A new bill, AB94 (full text after amendments here), facilitating funding for county jails, was passed by the CA Assembly. Here's the stated purpose of the bill:
Existing law authorizes the Department of Corrections and Rehabilitation (CDCR), participating counties, and the State Public Works Board (SPWB) to acquire, design, and construct local jail facilities approved by the Corrections Standards Authority (CSA). Existing law authorizes the SPWB to issue revenue bonds, notes, or bond anticipation notes in specified amounts to finance the acquisition, design, or construction, and a reasonable construction reserve, of approved local jail facilities, as specified. Existing law requires a minimum of 25% in county matching funds for projects funded under these provisions and requires the CDCR and CSA to give funding preference to counties that assist the state in siting reentry facilities, as specified. AB 111 of the 2011–12 Regular Session, if it becomes operative, instead requires that the CDCR and the CSA give funding preference to counties that committed the largest percentage of inmates to state custody in relation to the total inmate population of CDCR in 2010.
This bill would, if AB 111 of the 2011–12 Regular Session becomes operative, authorize counties that have received a conditional award under one specified jail facilities financing program to relinquish that award and reapply for a conditional award under a separate financing program, as specified. The bill would lower to 10% the required county contribution and additionally require the CDCR and CSA to give funding preference to those counties that relinquish those specified local jail construction conditional awards and agree to continue to assist the state in siting reentry facilities, as specified. The bill would cap at $100,000,000 the amount a county may receive in proceeds from SPWB’s issuance of bonds, notes, or bond anticipation notes under those specified provisions.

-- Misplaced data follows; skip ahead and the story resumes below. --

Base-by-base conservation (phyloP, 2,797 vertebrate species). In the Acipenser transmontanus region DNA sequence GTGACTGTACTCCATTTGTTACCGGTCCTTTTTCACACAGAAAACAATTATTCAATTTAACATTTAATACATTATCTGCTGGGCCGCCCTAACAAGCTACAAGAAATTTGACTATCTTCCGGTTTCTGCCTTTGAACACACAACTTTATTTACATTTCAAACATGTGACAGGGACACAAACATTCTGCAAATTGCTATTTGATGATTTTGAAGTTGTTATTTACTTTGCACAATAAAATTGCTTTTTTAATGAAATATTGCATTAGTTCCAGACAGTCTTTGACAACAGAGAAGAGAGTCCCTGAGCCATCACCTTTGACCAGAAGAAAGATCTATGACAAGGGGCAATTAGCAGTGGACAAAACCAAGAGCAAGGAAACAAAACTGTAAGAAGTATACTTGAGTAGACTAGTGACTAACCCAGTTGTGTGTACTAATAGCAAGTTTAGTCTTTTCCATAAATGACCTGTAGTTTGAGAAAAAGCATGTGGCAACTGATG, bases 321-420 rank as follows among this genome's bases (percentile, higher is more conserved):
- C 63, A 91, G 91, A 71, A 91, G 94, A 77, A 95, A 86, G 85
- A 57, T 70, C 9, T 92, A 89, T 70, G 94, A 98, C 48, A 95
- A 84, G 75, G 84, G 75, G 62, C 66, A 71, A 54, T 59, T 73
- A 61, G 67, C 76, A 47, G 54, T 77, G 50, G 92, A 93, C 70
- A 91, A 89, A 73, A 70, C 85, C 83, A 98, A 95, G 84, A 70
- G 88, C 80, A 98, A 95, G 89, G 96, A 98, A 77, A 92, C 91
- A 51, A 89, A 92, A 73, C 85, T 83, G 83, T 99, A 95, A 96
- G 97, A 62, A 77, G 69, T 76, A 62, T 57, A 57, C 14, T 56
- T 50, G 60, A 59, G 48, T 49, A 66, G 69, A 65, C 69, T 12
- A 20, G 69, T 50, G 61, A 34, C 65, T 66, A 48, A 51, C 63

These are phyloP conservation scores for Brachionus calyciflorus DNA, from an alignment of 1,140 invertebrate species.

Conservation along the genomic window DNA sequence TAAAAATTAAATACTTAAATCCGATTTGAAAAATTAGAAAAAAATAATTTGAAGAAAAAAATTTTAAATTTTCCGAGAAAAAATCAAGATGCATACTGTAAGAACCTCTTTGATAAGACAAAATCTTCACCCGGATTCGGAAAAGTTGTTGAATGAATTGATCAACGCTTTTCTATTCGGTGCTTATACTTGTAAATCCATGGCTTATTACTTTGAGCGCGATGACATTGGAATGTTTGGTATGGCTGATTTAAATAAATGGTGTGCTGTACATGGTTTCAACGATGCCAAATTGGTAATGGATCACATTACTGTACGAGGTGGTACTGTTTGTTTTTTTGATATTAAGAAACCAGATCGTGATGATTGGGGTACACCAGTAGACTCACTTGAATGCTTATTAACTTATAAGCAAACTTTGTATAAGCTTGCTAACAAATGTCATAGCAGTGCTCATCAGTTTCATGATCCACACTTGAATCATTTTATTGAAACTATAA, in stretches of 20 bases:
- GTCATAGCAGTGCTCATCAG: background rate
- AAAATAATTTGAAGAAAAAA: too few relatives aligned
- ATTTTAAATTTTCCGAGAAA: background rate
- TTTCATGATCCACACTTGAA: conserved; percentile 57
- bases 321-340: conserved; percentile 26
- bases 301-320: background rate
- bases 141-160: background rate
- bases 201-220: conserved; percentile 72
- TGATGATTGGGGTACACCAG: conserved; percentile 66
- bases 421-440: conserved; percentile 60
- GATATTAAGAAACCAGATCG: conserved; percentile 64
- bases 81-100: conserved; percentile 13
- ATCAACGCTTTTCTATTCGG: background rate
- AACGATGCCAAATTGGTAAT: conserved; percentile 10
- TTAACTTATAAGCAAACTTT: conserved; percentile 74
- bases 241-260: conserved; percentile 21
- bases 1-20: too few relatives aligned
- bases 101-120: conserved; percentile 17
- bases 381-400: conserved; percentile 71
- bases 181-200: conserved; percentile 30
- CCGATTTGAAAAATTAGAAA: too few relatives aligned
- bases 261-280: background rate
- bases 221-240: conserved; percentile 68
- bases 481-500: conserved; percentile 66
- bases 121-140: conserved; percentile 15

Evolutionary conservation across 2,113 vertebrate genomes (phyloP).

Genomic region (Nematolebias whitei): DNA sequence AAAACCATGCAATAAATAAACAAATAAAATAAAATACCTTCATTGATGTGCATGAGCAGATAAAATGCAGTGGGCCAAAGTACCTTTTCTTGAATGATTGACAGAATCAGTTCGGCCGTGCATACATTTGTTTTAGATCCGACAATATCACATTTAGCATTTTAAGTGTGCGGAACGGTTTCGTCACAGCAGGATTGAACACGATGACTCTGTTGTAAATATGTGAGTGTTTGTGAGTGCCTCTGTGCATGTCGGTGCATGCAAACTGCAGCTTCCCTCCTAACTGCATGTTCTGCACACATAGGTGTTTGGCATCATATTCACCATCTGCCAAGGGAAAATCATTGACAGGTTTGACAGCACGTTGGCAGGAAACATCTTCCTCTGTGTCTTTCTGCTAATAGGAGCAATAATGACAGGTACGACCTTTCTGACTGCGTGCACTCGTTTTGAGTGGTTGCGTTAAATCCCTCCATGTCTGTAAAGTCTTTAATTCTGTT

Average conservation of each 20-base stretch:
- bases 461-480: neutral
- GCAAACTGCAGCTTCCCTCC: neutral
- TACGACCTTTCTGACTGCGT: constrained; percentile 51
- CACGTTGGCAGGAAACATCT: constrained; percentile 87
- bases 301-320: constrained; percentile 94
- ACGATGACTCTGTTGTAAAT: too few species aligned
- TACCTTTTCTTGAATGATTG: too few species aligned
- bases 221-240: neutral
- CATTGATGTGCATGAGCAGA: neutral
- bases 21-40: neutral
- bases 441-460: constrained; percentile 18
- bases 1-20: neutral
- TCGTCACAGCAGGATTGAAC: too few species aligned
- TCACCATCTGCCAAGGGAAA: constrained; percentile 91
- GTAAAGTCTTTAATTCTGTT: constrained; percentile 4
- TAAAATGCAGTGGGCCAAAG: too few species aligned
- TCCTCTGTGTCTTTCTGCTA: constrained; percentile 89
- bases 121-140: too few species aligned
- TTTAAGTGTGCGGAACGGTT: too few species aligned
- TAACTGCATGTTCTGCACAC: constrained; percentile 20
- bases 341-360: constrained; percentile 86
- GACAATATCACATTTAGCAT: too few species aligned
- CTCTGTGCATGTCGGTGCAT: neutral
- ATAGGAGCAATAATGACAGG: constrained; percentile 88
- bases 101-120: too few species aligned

This bill would appropriate $1,000 from the General Fund to the CDCR for purposes of state operations to be used by the CSA in the 2011–12 fiscal year.
This bill would declare that it is to take effect immediately as an urgency statute and a bill providing for appropriations related to the Budget Bill.
From a humonetarian perspective, this bill essentially addresses the "correctional free lunch" problem identified by Zimring and Hawkings in The Scale of Imprisonment:
The parable of the free lunch is relevant to the discussion of prison population because prisons in the United States are. . . paid for at the state level of government out of state correctional budgets, but prison populations are determined by the number of prisoners referred by local officials and the length of sentences imposed at the local level. Since localities do not contribute to central state correctional budgets, the marginal cost of an extra prisoner may be zero at the local level of government, where the decision to confine is made.
Governor Schwarzenegger's reform shifted the incarceration for several offenses from state prisons to county jails in order to address overcrowding at the state level. This change was heavily criticized by conservative lawmakers for endangering public safety, and opposed by local jail authorities arguing that there was overcrowding at the lower level, too. The new bill would supposedly allow localities to build jails more easily by fronting less money from the county budget before receiving state assistance. On one hand, this indicates fiscal commitment to the welcome trend of shifting population from distant facilities to their communities. On the other hand, this may be another initiative in the "if you build it, they will come" vein, which does not bode well for a decrease in prison population at any level. Also, note that this compounds the correctional free lunch issue: Facilities are built by the locality, but the state assumes more fiscal responsibility for them in the initial stages. Let's stay tuned on this one.